Living the Dream: Danielle Rosellison

Trail Blazin’ Productions is careful to meet all Washington Department of Health standards to have its product medically certified, despite the tremendous risk involved.  Photo by Pat Beggan (www.patbeggan.com).

Danielle Rosellison

Co-owner

Trail Blazin’ Productions

Bellingham, WA

We pulled the trigger. We are now medically certifying ALL harvests at Trail Blazin’ Productions.

To some, this might not seem like that big of a deal. Others may be confused, thinking we were already medical since we’ve been advertising 100% pesticide-free cannabis for years. I’ll explain, but first, a little history.

In the spring of 2015, Senate Bill 5052 changed the medical cannabis laws in Washington. Without getting too far down the rabbit hole, having a completely unregulated medical cannabis market running parallel to a highly taxed, highly regulated adult-use market was problematic. Something had to change. The vessel of that change was SB 5052, right, wrong or indifferent.

In July 2016, all the dispensaries in Washington were shut down or raided, and patients were sent to adult-use stores to secure their medications. The problem was that very little medically certified product was available at the adult-use stores and what was there didn’t span the range of medication patients were used to.

A March 2016 survey by The Cannabis Alliance revealed that although 67% of the growers who participated in the survey said they were growing a medical-grade product, only 13% believed the chances were “high” that they would grow medically certified product by July 1, 2016.

Fast forward to 2018, and there is still very, very little medically certified product on the shelves. If all these growers are growing a medical-grade product, why not get it certified?

First, the product needs to be grown in compliance with the state Department of Health’s standards which, in Washington, means testing below the pesticide and heavy metal thresholds. Ironically, adult-use cannabis has exactly the same thresholds, but it’s based on the honor system, while certified medical products must be tested. That’s the only difference as far as the actual product is concerned.

However, the state makes it WAY more difficult than that. First, growers must separate the harvest into three-pound lots and submit three grams per three-pound lot to the lab for heavy metals and pesticides testing. For a harvest at Trail Blazin’, this turns out to be one to three ounces of cannabis (wholesale value of $110 to $330) plus the $400 for testing. Then, the harvest must be separated into five-pound lots, as that is what is required by the state Liquor and Cannabis Board, and each lot must be tested for potency at about $100 a test.

As if switching between three-pound lots and five-pound lots weren’t enough, the Department of Health says the entire harvest must be destroyed if you fail a pesticide or heavy metal test for any reason. Let that sink in: Destroy the entire harvest. This adds a HUGE risk to the farmer. What if the farm is downwind from an apple orchard and the 700-plus pesticides that apple farmers are allowed to use (but cannabis growers are not) blow onto our crop? What if we get a false positive from the lab (which, if you’ve been following lab standardization in Washington, you would know is a very real probability)? What if the nutrients we use had undeclared pesticides? The list goes on and on. And you’re telling me if anything goes amiss, we must destroy the entire harvest? I’m not sure if you know this, but there are several options out there to process failed material into passing material. Wouldn’t that be a better use of the product?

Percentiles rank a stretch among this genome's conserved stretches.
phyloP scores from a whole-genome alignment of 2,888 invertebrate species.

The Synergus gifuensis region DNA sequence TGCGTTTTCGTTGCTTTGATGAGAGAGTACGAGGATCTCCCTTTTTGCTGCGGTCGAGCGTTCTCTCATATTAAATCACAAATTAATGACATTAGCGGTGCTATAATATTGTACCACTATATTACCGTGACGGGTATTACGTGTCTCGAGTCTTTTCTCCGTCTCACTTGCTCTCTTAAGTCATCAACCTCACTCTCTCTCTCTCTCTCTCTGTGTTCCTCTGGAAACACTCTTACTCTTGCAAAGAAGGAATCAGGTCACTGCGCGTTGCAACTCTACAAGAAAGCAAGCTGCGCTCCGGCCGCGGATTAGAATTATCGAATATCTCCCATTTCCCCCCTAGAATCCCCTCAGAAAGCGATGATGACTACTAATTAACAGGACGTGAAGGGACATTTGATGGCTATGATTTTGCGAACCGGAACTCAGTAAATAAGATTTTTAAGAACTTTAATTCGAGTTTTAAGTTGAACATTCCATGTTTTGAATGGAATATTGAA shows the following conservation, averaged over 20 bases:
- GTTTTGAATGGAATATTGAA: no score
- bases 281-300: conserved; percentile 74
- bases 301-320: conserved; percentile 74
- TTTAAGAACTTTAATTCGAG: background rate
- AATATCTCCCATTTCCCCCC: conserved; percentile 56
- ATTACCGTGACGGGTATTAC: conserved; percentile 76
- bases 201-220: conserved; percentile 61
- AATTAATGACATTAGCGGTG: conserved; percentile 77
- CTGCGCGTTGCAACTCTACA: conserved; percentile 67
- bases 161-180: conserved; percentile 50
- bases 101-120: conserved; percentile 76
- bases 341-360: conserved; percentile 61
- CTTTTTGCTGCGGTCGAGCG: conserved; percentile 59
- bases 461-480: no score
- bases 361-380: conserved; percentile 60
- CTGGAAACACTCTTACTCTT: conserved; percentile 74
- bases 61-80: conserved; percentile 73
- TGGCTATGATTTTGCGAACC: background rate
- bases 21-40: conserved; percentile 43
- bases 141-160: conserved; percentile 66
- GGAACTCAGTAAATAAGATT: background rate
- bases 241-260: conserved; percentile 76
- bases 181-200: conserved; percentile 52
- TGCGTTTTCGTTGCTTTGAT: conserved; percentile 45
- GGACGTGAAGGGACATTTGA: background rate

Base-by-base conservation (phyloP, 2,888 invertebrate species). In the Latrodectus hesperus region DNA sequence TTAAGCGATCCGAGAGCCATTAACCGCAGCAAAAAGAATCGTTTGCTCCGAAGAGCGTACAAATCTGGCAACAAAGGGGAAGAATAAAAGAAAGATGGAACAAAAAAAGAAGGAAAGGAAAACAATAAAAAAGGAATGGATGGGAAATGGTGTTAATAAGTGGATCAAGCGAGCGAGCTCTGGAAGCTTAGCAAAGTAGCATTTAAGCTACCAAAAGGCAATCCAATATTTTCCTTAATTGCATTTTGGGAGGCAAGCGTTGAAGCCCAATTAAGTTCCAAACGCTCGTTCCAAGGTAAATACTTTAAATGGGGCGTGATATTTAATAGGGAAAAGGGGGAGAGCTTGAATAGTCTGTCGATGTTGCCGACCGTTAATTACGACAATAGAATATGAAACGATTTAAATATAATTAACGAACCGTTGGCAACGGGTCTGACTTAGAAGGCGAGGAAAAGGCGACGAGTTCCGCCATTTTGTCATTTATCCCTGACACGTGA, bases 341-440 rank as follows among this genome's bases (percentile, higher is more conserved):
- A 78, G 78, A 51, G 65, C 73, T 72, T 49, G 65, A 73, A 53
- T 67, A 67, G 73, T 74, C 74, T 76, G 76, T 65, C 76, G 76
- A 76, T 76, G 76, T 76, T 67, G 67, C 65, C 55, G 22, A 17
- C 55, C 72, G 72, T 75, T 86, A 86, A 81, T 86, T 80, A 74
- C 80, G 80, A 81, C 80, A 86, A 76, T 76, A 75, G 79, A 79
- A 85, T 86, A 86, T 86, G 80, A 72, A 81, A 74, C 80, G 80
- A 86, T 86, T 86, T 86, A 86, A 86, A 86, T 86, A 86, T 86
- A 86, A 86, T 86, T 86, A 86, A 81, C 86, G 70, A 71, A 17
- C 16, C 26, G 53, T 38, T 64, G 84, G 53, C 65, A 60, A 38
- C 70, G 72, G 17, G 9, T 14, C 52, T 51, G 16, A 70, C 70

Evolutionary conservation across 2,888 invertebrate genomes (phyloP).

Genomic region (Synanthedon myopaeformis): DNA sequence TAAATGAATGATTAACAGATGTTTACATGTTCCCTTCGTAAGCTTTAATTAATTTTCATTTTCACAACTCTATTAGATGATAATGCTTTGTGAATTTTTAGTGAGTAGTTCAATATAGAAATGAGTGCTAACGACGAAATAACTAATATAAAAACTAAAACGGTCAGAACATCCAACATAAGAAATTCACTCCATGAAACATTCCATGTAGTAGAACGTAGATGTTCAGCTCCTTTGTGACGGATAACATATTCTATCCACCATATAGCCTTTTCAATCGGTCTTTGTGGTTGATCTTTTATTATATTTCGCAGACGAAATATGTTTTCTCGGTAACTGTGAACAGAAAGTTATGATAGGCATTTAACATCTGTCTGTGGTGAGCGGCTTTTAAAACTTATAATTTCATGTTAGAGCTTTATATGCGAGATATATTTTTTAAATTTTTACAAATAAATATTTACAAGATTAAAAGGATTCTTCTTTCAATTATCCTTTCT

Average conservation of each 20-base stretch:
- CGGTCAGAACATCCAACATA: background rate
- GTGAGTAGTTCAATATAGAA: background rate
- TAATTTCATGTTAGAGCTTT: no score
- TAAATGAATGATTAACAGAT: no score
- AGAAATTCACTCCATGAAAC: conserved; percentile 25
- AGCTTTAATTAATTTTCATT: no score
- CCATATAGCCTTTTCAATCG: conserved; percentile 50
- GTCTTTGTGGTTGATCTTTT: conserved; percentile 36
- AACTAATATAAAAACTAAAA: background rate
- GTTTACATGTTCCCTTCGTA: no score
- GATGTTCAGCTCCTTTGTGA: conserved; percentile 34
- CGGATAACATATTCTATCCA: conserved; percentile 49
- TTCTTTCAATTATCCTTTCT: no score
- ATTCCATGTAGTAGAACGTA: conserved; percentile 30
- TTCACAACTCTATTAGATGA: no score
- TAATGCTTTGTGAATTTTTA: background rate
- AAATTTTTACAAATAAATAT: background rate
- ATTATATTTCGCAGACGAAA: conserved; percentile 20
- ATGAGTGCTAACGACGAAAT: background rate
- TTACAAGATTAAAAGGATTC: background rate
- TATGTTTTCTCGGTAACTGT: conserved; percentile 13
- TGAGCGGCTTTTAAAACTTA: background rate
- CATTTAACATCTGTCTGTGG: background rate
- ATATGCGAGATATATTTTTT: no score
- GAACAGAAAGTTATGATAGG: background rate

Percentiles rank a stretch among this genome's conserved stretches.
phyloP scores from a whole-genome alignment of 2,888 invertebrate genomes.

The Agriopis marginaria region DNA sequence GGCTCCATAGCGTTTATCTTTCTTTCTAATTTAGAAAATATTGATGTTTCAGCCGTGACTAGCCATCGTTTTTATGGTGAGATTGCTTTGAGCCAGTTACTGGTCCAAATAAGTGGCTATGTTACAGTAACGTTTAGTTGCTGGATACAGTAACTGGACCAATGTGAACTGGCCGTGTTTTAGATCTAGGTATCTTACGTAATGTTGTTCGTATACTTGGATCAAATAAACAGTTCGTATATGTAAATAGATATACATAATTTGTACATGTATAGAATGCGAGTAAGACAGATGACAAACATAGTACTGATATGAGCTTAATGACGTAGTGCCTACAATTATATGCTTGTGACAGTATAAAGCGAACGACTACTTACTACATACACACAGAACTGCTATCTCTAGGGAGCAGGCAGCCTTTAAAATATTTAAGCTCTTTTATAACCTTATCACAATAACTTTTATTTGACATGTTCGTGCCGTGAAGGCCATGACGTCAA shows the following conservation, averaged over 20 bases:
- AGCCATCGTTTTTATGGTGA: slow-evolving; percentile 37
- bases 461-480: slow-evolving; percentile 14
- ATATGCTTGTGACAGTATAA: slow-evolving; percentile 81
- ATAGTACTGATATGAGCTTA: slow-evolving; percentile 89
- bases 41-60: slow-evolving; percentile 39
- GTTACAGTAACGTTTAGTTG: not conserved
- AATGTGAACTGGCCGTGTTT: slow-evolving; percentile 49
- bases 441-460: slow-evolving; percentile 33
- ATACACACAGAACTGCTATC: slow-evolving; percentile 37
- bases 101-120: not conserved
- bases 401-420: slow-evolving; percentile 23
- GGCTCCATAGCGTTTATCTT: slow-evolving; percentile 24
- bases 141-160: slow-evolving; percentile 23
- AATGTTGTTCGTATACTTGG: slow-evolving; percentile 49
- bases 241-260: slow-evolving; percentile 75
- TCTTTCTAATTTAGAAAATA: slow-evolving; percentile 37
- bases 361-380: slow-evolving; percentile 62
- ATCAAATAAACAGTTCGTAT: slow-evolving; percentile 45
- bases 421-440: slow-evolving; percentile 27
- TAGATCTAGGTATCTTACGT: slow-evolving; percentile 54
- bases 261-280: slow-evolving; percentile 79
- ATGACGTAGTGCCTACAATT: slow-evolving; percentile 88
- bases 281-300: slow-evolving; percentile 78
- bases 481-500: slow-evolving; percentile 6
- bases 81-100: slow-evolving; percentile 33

There is also no mitigation process in place for contesting failed tests. You failed? You’re done. It gets even better: If you talk to the Liquor and Cannabis Board, they say if you fail a test “you would be permitted to request a retest through the LCB.” So one state agency says you must destroy the harvest, but the other says you can retest it. Which is it? I’m so confused.

Oh wait. There is more. If a cannabis product is medically certified, then at least that’s the only product on which patients save a whopping 8-9% sales tax, right? Nope. Patients registered in the database get to save the 8-9% sales tax on ANY product they purchase. Which is cool for the patients, but why would a grower ever take the risk of possibly destroying their entire harvest if patients can buy any adult-use products, which theoretically must meet the same standards, and still save the sales tax?

And finally, have you seen the medically certified logo? It doesn’t say “medical” anywhere on it! It says, “Chapter 246-70 Compliant.” You must be kidding me! Most of the public has no idea what the logo means, and half the budtenders think they can only sell medical product to medical patients. For the love of …

You can see why it took Trail Blazin’ a while to medically certify its product, can’t you? The risk versus reward just wasn’t there. In the end, though, we are living in an environment where a significant number of farms are claiming that their product is pesticide free or medical grade, but practically none are backing up those claims. Trail Blazin’ is ready to take the risk, to put our money where our mouth is, and be a step ahead of everyone else.

We have sent in four harvests to be medically certified and they all passed with flying colors, showing undetectable amounts of pesticides every time.

Your move, Universe. We will be a step ahead, blazin’ trails, all day long.

 

*100% pesticide free means we do not apply any man-made pesticides to our products. We use clean practices and beneficial insects to mitigate pests.

 

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